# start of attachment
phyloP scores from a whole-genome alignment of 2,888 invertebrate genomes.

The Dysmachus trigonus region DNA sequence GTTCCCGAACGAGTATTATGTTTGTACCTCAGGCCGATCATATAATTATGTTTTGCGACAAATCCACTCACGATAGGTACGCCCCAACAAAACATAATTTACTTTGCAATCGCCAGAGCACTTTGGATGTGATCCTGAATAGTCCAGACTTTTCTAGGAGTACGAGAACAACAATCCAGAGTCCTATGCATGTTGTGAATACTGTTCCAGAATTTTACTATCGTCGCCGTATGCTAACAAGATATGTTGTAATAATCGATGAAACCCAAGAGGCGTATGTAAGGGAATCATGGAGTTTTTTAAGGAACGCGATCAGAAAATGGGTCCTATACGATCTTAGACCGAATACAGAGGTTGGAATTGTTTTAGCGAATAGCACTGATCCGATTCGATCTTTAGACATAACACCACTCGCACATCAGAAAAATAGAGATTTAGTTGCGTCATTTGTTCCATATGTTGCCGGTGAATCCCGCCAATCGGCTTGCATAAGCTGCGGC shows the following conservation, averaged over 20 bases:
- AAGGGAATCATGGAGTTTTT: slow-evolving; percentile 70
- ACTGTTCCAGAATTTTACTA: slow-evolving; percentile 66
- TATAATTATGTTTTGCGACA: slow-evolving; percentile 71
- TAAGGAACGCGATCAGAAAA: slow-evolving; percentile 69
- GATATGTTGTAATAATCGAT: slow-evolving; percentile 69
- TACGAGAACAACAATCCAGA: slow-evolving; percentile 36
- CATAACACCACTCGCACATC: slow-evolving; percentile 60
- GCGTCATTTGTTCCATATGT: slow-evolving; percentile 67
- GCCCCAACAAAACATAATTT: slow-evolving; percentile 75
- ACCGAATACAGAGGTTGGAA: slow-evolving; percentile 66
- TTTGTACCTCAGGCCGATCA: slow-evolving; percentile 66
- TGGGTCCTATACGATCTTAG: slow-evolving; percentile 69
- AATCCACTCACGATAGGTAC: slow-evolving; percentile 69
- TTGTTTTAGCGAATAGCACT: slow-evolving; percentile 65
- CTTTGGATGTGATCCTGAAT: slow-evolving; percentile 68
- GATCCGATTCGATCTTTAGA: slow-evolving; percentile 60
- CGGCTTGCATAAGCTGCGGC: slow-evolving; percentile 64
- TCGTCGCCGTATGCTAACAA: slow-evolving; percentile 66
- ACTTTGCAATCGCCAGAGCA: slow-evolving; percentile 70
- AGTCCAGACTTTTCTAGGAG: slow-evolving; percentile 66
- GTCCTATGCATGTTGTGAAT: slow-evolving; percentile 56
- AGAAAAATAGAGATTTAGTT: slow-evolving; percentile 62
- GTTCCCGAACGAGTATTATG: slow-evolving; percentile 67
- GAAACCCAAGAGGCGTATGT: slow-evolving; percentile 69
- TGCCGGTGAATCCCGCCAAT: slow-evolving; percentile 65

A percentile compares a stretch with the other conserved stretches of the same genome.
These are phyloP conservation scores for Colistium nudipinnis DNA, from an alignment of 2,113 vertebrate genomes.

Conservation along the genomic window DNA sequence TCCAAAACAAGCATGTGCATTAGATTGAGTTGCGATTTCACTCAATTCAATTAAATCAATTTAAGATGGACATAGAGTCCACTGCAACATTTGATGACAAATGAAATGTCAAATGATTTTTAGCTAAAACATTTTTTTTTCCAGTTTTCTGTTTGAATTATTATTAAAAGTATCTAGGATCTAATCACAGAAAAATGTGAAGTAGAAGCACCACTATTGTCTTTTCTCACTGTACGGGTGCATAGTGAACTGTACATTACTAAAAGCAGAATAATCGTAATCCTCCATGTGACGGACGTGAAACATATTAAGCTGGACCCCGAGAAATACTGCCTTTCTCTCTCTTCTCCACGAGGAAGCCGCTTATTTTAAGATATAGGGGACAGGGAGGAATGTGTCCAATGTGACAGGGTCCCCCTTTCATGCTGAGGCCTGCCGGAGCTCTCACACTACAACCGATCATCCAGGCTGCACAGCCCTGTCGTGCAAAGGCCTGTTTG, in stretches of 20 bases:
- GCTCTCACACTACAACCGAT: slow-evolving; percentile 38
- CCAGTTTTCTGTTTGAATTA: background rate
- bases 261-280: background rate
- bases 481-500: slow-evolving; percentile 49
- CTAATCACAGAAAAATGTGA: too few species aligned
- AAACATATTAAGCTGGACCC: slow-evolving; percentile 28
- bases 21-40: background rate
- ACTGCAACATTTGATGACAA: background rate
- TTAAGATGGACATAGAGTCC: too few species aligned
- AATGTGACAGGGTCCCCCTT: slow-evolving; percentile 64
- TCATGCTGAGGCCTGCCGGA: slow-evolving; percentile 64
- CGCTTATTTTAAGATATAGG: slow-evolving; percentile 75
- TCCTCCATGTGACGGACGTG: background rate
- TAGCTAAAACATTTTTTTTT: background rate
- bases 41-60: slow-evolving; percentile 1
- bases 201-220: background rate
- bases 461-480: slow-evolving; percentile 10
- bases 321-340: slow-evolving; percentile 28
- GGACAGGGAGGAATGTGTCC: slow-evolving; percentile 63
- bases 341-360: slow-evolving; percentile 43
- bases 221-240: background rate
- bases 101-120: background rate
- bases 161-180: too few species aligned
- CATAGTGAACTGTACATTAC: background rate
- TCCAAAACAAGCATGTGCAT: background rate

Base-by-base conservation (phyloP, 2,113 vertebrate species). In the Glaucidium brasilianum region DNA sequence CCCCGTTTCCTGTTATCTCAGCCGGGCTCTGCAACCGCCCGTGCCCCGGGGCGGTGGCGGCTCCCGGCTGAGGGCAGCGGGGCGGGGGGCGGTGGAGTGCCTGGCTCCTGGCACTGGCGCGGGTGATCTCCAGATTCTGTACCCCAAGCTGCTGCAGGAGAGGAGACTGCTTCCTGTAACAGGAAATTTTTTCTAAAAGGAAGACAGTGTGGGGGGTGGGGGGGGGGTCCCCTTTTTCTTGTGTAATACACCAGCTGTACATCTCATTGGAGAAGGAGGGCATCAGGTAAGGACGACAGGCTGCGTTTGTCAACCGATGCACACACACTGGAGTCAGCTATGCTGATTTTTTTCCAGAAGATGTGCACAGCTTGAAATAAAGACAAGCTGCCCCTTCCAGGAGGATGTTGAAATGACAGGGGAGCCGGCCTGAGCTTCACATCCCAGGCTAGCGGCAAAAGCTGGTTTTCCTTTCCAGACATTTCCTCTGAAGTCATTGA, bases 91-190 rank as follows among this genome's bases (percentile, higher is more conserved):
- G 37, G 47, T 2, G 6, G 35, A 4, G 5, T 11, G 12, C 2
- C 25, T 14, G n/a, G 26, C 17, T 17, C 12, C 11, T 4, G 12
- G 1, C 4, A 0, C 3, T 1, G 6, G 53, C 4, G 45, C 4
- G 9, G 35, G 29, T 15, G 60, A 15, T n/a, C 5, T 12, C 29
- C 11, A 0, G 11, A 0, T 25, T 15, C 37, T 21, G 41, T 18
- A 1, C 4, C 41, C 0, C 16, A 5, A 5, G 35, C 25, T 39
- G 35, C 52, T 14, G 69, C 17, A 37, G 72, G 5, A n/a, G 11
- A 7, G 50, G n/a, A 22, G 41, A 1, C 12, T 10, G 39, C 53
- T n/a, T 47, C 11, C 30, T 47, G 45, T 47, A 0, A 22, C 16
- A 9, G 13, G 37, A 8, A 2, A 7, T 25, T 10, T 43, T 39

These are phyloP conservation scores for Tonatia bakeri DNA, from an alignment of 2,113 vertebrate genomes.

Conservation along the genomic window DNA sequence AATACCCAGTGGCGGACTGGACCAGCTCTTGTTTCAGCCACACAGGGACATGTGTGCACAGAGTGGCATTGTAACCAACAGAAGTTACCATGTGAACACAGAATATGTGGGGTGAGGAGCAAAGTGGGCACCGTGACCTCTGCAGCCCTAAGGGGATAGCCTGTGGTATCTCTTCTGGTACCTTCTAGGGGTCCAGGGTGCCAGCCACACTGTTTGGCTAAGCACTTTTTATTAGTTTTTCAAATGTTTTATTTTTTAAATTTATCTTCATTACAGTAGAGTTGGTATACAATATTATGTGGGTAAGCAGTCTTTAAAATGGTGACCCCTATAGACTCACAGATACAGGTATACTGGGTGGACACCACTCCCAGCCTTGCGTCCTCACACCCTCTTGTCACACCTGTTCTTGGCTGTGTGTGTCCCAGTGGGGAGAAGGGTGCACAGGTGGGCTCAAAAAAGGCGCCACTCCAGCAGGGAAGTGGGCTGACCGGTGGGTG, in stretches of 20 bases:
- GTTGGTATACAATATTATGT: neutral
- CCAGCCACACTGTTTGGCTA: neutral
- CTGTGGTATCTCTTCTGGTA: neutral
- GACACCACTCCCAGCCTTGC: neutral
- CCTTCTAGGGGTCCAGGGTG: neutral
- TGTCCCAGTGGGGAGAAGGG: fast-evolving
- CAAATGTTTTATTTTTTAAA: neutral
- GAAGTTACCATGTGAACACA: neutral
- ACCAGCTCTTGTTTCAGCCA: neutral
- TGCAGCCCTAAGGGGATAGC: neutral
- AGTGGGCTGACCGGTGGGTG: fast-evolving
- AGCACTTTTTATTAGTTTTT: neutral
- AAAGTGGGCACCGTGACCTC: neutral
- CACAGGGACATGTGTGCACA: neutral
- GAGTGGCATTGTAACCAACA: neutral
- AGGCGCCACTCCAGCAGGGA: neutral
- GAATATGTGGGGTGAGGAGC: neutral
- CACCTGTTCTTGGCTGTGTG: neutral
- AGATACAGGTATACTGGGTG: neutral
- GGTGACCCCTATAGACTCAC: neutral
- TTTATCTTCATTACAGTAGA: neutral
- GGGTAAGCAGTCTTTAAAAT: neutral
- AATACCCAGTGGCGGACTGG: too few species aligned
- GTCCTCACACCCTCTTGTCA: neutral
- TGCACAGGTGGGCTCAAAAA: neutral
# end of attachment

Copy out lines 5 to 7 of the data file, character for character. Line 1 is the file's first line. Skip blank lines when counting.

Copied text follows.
- TATAATTATGTTTTGCGACA: slow-evolving; percentile 71
- TAAGGAACGCGATCAGAAAA: slow-evolving; percentile 69
- GATATGTTGTAATAATCGAT: slow-evolving; percentile 69